The Philippine Bureau of Fisheries and Aquatic Resources (BFAR) has underscored Benham Rise's value as a potential major food source—so much so that the agency has advised the cessation of oil exploration in the area.
Benham Rise is a resource-rich area that spans some 13 million hectares—larger than the entire island of Luzon.
'I want to tell the President'
Following a scientific expedition to the area over the weekend, Department of Agriculture and Fisheries (DAF) Sec. Emmanuel Piñol said that he plans to head straight to President Duterte to ask that all oil exploration be stopped.
"I want to tell the president that this should be declared as a 'no oil exploration zone.' Exclusive food zone ito; bawal muna," he said in an interview aired on GMA News' 24 Oras on Monday, May 8.
Piñol said that the recent scientific expedition to Benham Rise found a rich and diverse ecosystem that attracts migratory commercial fish like tuna, marlin, and mackerel.
He added that it is necessary to teach Filipino fishermen sustainable fishing practices.
A single blue fin tuna, for example, could fetch as much as P2,000 on the open market, according to Piñol.
Fish more valuable than gold
Piñol's sentiments were reiterated by Undersecretary for Fisheries and BFAR National Director Comdre. Eduardo Gongona in an interview on GMA News To Go.
"Hindi namin nire-recommend for the meantime na magkaroon ng oil exploration (sa Benham Rise). Fish are more important than gold because of their infinite renewability," Gongona told news anchor Howie Severino.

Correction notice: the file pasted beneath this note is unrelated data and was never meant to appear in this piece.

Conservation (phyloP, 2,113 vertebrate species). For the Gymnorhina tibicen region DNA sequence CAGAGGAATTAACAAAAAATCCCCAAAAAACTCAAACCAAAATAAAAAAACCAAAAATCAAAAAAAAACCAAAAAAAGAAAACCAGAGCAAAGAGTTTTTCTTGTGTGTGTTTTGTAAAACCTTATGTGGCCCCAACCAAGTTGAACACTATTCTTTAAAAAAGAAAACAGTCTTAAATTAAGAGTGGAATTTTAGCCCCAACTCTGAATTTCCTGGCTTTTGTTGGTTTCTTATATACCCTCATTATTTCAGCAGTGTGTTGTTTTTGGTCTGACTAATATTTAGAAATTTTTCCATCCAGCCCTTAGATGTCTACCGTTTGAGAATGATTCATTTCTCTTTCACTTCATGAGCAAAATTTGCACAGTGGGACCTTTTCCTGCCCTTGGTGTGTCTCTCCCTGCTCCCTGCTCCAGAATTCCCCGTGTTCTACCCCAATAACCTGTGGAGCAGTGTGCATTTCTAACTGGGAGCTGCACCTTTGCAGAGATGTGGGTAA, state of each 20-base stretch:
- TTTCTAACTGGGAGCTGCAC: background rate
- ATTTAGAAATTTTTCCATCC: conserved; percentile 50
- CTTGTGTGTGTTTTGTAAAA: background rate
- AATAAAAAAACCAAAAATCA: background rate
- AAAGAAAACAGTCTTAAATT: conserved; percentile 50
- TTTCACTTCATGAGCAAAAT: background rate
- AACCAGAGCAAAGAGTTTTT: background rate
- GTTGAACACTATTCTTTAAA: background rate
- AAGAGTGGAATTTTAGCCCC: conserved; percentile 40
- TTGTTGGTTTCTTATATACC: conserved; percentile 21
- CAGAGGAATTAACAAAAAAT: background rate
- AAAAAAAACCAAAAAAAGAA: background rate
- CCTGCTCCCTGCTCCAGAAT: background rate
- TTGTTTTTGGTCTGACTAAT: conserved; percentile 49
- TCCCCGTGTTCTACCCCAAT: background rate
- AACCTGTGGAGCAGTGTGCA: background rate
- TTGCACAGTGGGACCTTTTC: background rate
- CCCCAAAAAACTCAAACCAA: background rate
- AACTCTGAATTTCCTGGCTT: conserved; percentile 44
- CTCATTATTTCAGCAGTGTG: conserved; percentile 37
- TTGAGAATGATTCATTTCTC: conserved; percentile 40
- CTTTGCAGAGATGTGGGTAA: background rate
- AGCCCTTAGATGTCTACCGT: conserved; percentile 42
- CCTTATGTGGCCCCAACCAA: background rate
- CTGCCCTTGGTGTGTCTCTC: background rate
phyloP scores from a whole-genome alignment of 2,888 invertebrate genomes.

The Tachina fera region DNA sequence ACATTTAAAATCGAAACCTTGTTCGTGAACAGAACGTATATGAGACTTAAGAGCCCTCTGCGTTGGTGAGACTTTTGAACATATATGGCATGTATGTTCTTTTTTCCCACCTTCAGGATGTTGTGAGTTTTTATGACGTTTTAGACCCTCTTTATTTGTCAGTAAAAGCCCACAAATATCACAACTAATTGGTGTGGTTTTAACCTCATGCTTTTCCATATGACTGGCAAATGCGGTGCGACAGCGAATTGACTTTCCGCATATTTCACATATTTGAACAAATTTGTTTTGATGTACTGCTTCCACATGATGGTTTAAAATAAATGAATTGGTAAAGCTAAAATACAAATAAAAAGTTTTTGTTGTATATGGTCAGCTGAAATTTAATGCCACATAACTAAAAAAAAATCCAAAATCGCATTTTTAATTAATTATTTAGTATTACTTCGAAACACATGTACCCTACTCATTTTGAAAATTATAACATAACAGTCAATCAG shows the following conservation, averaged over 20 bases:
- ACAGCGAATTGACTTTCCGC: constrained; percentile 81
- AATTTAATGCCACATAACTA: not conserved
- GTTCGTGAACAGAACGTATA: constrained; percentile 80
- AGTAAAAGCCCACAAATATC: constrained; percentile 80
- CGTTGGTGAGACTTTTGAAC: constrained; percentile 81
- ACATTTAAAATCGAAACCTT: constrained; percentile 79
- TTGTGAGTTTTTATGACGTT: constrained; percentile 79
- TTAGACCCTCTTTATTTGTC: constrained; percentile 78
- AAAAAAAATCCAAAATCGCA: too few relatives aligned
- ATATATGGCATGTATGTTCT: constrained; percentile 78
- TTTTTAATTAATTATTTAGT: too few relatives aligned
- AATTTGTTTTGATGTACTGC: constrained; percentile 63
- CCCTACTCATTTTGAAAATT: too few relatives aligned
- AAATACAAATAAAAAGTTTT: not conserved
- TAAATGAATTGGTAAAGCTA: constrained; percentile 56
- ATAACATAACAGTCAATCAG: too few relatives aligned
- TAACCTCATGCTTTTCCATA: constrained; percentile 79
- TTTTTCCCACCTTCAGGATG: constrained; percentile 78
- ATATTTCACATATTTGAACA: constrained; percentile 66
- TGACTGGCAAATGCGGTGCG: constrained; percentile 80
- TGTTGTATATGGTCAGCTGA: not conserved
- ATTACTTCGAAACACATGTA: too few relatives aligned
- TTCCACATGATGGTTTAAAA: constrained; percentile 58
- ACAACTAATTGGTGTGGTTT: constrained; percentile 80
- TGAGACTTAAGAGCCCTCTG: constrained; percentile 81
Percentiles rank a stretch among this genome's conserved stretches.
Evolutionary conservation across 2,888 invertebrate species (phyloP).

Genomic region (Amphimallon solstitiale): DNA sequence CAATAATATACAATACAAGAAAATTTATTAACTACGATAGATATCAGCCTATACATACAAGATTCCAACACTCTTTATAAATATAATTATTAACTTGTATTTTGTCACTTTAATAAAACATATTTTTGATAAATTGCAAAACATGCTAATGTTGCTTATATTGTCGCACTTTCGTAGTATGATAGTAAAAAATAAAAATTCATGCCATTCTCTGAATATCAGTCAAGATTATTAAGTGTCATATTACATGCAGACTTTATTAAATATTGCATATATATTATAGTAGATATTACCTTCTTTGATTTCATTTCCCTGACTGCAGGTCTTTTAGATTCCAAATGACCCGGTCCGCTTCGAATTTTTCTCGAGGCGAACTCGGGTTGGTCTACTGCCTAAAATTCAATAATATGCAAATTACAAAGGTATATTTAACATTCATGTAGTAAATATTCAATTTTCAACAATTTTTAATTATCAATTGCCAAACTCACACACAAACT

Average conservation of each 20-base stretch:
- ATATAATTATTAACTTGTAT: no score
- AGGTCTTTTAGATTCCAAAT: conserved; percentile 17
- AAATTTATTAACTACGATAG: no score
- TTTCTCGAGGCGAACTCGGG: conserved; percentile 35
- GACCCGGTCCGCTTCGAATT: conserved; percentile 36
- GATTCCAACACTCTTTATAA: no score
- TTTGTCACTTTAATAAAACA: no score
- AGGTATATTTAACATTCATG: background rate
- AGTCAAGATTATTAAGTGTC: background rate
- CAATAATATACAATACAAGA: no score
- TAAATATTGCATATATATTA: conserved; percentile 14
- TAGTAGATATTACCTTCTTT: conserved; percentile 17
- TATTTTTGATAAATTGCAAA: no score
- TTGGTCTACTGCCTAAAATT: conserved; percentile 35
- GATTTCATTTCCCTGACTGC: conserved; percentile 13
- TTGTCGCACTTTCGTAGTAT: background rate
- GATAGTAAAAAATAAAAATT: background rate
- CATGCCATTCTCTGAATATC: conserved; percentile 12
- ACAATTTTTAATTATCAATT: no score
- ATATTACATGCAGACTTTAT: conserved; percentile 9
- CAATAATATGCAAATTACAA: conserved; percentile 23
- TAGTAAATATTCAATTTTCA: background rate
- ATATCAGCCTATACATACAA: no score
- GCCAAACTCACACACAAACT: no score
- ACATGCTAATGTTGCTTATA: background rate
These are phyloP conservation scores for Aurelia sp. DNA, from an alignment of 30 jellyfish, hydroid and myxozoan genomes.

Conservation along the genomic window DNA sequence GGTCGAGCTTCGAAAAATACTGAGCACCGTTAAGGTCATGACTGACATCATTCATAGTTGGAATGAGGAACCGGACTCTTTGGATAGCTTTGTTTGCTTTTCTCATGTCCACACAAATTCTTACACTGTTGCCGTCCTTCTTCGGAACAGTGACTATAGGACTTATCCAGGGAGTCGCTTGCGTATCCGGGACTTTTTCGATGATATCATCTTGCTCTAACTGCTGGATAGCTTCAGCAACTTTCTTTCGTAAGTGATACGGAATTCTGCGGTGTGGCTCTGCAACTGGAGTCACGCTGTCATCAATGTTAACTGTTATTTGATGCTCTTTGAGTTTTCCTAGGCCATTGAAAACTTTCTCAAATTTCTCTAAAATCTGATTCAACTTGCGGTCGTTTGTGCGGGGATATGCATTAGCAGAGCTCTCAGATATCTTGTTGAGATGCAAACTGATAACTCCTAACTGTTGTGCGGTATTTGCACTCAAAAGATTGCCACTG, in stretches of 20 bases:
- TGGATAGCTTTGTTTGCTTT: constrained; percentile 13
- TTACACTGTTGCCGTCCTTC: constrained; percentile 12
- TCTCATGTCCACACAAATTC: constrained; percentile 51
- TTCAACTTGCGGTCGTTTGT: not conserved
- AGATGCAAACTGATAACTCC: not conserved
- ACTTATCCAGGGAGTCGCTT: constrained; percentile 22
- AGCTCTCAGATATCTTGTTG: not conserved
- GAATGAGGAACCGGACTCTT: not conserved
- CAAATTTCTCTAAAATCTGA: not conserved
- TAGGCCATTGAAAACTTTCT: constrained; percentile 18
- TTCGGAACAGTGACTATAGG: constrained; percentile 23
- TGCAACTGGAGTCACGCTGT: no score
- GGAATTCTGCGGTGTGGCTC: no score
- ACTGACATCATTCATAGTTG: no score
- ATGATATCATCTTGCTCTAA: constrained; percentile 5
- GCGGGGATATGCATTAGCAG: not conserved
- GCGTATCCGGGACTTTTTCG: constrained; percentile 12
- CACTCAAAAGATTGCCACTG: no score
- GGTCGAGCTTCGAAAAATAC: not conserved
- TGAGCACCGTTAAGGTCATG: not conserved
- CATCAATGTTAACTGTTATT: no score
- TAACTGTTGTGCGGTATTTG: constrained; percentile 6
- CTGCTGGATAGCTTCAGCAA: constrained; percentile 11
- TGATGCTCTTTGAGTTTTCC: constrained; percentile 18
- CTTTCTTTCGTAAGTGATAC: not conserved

Gongona also said that the BFAR is mulling the establishment of sustainable fishing facilities in Benham Rise.
"Kailangan natin ng floating structures to cater to our fishermen... Maybe we can even have a helipad there and communications equipment," he said.
Ecosystem maintenance vital to sustainability
Gongona likewise said that maintaining Benham Rise's marine ecosystem is vital to ensuring the continued replenishment of the area's commercial fishes and other resources.
"Alagaan lang natin ang dagat natin, then (these can) generate income, employment, and economy-boosting activity," he said.
"Sana hindi maputol o ma-disturb ang coral formations dun sa ilalim kasi baka ma-disturb natin ang food chain ng mga migratory fishes na nandoon," he added.
China has no reason to be there
Gongona also downplayed the threat of encroachment and competition from China.
"When it comes to claiming that area, (China) has no reason to be there. In fact, China is not contesting that area," he said. — GMA News